The worldwide pandemic of COVID-19 has brought challenging and distressing times for many. Yet, through the negativity, there have been spots of brightness. From Sir Tom Moore raising millions for the NHS as he walked laps of his garden prior to his 100th birthday, to local postmen delivering food to the elderly on their routes, we’ve seen examples of humanity at its best.
Innovative brand Liniar wanted to do more than protect its employees, which it did by temporarily closing its facilities until social distancing measures could be put into place. The company has a deep-rooted ethos of ‘doing the right thing’ and wanted to help those in the health sector by producing PPE to help them to stay safe whilst taking care of members of the community.
Using its 3D printer, Liniar’s Design and Development Director Chris Armes ran a test to find it out if it was possible to create protective face shields. After selecting a visor design and making changes for comfort and wearability, it became clear that this was much in demand; but the printer was slow and needed round-the-clock attention in order to produce the maximum possible visors.
Chris enlisted the help of his team, who were all passionate about the project – one more than most. The reason? This was very personal for Oliver Marriott (Ollie), Liniar’s Design and Development Apprentice.
Ollie’s mother and sister both worked at Derby Royal Hospital, experiencing the pandemic first-hand. Ollie’s sister was in the ‘COVID Assessment Unit’ while his mum is a Radiologist treating cancer patients, some of whom had tested positive for COVID-19. He was acutely aware of the Personal Protective Equipment (PPE) shortage they were facing, as well as others in the medical field such as care homes.
As soon as there was a proven model for the face shield, the Design team documented steps for creating the visors and attaching acetate sheets, which they ordered from a local supplier.
The slow speed of the 3D printer meant working around the clock for maximum possible output – and the Design team (most of whom were on furlough leave whilst the company was temporarily closed) were keen to keep production moving. Between them, they came up with a 24/7 shift pattern to ensure the printer kept running. They went above and beyond the call of duty, and covered some very anti-social hours, even over the Easter weekend, with some team members choosing to sleep on the floor in the printer room for the overnight shifts.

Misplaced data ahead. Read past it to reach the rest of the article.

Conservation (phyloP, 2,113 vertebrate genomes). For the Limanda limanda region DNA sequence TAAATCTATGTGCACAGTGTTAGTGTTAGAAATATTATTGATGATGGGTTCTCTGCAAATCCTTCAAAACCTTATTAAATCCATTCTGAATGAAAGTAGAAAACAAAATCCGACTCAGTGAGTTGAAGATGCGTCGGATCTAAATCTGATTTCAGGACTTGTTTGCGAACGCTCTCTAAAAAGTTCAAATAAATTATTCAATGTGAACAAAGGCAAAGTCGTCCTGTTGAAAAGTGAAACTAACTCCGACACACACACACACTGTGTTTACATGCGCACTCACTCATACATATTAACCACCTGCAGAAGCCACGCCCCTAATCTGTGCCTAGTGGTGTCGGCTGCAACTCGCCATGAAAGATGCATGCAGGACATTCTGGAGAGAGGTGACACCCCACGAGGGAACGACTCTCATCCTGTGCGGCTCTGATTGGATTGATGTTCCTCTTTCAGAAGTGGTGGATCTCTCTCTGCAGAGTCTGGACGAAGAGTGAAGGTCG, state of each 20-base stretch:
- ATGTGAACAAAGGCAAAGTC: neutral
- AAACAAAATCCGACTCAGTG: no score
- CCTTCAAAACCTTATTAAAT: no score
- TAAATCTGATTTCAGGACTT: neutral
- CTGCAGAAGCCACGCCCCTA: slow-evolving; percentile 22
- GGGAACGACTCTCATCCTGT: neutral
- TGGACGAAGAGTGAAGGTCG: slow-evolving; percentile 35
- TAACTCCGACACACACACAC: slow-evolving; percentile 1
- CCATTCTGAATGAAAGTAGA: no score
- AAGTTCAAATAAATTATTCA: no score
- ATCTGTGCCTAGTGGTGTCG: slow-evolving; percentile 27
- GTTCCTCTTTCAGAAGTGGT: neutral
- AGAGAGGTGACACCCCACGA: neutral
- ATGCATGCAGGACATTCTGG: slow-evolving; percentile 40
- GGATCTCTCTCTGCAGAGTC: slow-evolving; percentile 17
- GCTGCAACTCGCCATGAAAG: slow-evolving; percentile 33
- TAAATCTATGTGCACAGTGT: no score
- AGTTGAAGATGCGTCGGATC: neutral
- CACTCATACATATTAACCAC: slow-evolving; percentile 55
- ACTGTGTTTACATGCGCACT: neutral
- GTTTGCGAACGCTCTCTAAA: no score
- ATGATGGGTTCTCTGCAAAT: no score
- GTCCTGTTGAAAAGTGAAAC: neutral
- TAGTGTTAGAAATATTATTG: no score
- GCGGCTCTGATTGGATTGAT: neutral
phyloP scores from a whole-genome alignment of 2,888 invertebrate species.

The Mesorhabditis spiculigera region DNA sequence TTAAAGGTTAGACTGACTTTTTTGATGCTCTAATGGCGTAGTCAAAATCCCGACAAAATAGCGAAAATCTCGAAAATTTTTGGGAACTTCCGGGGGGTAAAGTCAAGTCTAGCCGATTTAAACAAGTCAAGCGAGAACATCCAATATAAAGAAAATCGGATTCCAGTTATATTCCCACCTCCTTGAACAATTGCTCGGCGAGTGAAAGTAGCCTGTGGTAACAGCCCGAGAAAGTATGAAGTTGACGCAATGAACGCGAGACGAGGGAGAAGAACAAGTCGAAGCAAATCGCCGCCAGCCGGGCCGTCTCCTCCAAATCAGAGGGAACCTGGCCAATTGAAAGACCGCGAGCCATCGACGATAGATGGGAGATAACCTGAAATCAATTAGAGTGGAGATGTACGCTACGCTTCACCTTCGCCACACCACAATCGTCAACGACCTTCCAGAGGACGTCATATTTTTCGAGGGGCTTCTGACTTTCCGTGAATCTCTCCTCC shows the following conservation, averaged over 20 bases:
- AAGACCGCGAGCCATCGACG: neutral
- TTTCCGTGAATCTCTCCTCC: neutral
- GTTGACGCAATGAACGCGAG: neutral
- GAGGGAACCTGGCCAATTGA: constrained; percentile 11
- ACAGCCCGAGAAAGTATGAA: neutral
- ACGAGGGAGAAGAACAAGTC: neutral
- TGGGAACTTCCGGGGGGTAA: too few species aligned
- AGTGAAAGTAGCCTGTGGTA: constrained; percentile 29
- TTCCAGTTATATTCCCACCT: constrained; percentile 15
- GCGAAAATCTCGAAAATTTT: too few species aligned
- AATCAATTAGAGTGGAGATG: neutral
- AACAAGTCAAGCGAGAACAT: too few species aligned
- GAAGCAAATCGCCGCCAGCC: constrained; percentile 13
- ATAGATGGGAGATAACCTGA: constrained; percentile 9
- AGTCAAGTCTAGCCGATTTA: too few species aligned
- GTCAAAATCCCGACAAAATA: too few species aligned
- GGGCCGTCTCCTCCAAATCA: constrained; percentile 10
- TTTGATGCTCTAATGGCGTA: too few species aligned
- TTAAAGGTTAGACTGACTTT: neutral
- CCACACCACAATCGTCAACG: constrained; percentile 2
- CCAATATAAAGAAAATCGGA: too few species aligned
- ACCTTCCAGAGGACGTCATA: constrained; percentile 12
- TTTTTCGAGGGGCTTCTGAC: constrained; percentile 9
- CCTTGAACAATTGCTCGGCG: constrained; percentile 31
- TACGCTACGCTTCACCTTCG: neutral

“I’m lucky enough to have a camper van, which I parked in the Liniar car park for the night shifts,” comments Ollie. “I didn’t mind – it made the early mornings a lot easier and almost made me feel like I was on holiday! I just wanted to do the right thing.”
Ollie went on to enlist the help of the site’s security team, who were watching over Liniar’s empty premises. The team from Riber Security were also keen to keep the 3D printer running 24 hours a day.
Ramping up production
Within a few days of producing visors on a single 3D printer, Liniar knew that the demand was far surpassing the production they could achieve in their current process. The team had posted the offer of free visors for front line workers on social media, with Ollie himself proudly modelling the visor, and the posts went viral, with requests for tens of thousands of masks flooding in.
In order to satisfy demand, the Liniar team invested in an injection mould tool which allowed them to produce thousands of visors per day. Until this arrived, Ollie and the Design team continued to produce the 3D visors, knowing every single one would be highly valued by its recipient.
The status today
At the time of writing, the injection moulded visors are in full production, which has allowed many more Liniar team members to get involved in this worthwhile cause. Liniar employees on furlough leave have volunteered to help package the masks, ready to be sent out to those in need.
When on 12 May 2020, Boris Johnson announced the phased re-opening of the country, this did not mean that the need for PPE went away.
In fact, with the new safety measures required for businesses and schools to re-open, more companies and people will need these necessary items in order to work, shop or travel. Liniar has continued to produce upwards of 3,000 visors per day, delivering them to Liniar customers, hospitals, care homes and schools amongst many others.
“We know the demand is still high – and while ever they’re needed, Liniar will continue to produce them,” says Ollie. “It’s been a privilege to get involved with such a worthwhile project, and I’m proud to be a part of the team that has helped make it all happen. I’m grateful to work for such a caring employer that always seeks to do its bit for the community – and my family are also very thankful.”
Visors continue to be donated to NHS and front-line workers free of charge – and the more that are purchased, the more visors can be donated. To order yours, please visit www.liniar.co.uk/PPE – and if you’re a front-line worker, telephone 01332 883900 for your order code.